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What to expect at an eviction hearing

For most people, going to court to resolve a legal dispute is a last resort. Landlords are the same way. Most experienced landlords agree that it’s sometimes necessary to go through the entire eviction process, it’s usually better to settle the matter out of court.

Still, as a landlord you need to know your rights and responsibilities in Pennsylvania, as well as the eviction process. In today’s post, we will discuss the central step in eviction law: the eviction hearing.

The alternative to a DUI conviction in Pennsylvania

Everybody makes mistakes, but some mistakes are more serious than others. Sometimes, the police get involved and you are arrested and charged with a crime like drinking and driving.

DUI is a crime in Pennsylvania, potentially punishable by jail time and the loss of your driver’s license. This is a scary prospect, especially if you have never been in trouble with the law before.

What are the remedies for breach of contract?

In business, you rely on contracts to get the things you need from your suppliers, distribute your goods or services to clients, and possibly hire and retain your employees. If your contracts are well-written, comprehensive and the result of a good-faith negotiations, your chances of having one of the parties breach are low.

Low, but not zero. As remote as the possibility might seem, there is always a chance that a company or individual you are doing business with will fail to hold up their end of the deal, potentially costing your business a lot of money.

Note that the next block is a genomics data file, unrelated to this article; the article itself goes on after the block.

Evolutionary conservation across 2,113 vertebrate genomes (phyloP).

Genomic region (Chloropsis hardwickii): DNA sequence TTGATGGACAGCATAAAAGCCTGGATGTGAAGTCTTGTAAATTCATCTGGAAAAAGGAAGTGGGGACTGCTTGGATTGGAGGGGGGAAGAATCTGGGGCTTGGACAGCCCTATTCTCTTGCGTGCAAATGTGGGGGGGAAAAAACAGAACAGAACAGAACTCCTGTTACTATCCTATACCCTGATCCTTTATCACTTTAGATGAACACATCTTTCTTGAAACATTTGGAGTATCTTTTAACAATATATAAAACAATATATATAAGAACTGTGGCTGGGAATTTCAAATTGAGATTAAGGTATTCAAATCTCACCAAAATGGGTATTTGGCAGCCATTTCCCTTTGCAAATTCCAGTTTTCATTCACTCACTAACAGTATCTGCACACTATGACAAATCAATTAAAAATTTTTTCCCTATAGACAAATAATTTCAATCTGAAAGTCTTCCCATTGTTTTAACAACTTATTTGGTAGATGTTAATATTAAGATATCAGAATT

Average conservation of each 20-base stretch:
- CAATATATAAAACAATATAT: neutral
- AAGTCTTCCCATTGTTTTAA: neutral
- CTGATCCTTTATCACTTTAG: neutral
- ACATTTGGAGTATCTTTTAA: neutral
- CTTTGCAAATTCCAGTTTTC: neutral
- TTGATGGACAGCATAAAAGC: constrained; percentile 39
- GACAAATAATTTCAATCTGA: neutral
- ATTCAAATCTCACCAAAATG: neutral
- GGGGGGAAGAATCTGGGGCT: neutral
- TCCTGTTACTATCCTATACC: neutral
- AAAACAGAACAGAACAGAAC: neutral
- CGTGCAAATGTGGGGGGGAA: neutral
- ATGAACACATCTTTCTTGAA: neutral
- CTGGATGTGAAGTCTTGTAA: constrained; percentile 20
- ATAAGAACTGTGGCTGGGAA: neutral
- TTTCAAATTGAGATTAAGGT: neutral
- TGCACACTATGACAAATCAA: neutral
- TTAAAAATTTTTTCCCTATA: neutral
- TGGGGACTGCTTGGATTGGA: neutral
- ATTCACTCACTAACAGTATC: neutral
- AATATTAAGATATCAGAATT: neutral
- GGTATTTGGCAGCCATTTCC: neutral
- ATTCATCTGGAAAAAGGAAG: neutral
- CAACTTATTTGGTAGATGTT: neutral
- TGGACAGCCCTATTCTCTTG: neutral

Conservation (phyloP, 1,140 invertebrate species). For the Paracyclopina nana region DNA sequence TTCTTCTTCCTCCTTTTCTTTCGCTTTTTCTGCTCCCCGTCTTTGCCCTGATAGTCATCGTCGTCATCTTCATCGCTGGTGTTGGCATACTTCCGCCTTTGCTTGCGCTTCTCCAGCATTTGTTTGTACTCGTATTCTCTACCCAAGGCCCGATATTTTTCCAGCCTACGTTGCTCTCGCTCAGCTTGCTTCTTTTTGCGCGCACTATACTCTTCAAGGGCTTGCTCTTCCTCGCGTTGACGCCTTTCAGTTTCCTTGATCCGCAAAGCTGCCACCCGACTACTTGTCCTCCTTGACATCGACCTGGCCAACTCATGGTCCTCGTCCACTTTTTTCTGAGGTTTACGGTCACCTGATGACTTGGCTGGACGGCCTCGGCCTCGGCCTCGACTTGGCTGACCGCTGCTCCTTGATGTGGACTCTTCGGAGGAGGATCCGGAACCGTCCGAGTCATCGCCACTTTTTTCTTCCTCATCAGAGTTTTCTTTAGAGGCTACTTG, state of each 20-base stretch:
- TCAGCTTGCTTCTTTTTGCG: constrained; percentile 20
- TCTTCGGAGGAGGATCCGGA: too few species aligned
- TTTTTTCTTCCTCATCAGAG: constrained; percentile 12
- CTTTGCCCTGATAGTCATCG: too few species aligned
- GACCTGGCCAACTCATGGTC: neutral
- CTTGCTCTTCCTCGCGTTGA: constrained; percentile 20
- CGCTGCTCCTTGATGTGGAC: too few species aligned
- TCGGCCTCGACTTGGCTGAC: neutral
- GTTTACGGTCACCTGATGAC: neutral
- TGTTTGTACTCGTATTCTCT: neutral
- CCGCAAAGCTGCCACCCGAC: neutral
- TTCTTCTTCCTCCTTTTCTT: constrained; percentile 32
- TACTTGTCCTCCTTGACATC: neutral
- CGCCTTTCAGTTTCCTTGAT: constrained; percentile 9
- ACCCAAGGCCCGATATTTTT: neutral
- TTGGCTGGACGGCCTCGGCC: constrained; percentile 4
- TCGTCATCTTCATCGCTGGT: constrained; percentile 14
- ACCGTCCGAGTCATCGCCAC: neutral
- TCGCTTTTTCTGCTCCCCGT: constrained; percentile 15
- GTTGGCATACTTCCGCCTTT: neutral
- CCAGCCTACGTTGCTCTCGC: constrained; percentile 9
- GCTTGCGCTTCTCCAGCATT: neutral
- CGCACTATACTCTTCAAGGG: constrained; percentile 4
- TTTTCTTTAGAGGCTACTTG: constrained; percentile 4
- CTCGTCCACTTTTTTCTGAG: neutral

Why Does A Landlord Need An Attorney To Evict A Tenant?

As a landlord, the last thing you need is a tenant who won’t pay the rent, who routinely pays late or does not pay in full. You know that once the tenant has violated the terms of the lease, you may have the right to evict them.

Of course, evicting an individual or business in Philadelphia is more complicated than simply changing the locks. But do you really need a lawyer to help you?

Philadelphia sues Wells Fargo over 'discriminatory' loan policy

Wells Fargo has been in the news lately for all the wrong reasons, after it came to light that employees signed up customers for accounts without their knowledge and charged them for it. Now the bank is facing a federal lawsuit from the City of Philadelphia over its lending practices.

Bad loans for people of color?

Philadelphia is accusing Wells Fargo of violating the federal Fair Housing Act. In the lawsuit, summarized by CNBC, the bank is alleged to have pushed minority mortgage applicants into riskier loans with higher interest rates than white applicants. 

Why are DUI checkpoints legal in Pennsylvania?

You have probably heard of Philadelphia-area police setting up DUI checkpoints, especially during holidays like Memorial Day, the Fourth of July and New Year’s Eve. Perhaps you have even had to pass through a checkpoint and gotten arrested as a result.

Even if you haven’t, you may be wondering how these checkpoints can be legal. It’s a good question. After all, police officers are not supposed to pull over a driver unless they have a reasonable suspicion that a crime is taking place inside the vehicle. So why do police get to stop people at a DUI checkpoint regardless of evidence of drinking and driving?

Fewer teenagers may be experimenting with underage drinking


Over the Memorial Day weekend, many people in Philadelphia got together with friends and family for a barbecue, at the beach or one of the many other festivities that come with a three-day weekend. It is not unusual for alcohol to be served at such events. While it is legal for people age 21 or older to drink alcohol, this past weekend some teenagers may have had the opportunity to experiment with underage drinking. However, the number of teens doing so may not be as high as one thinks.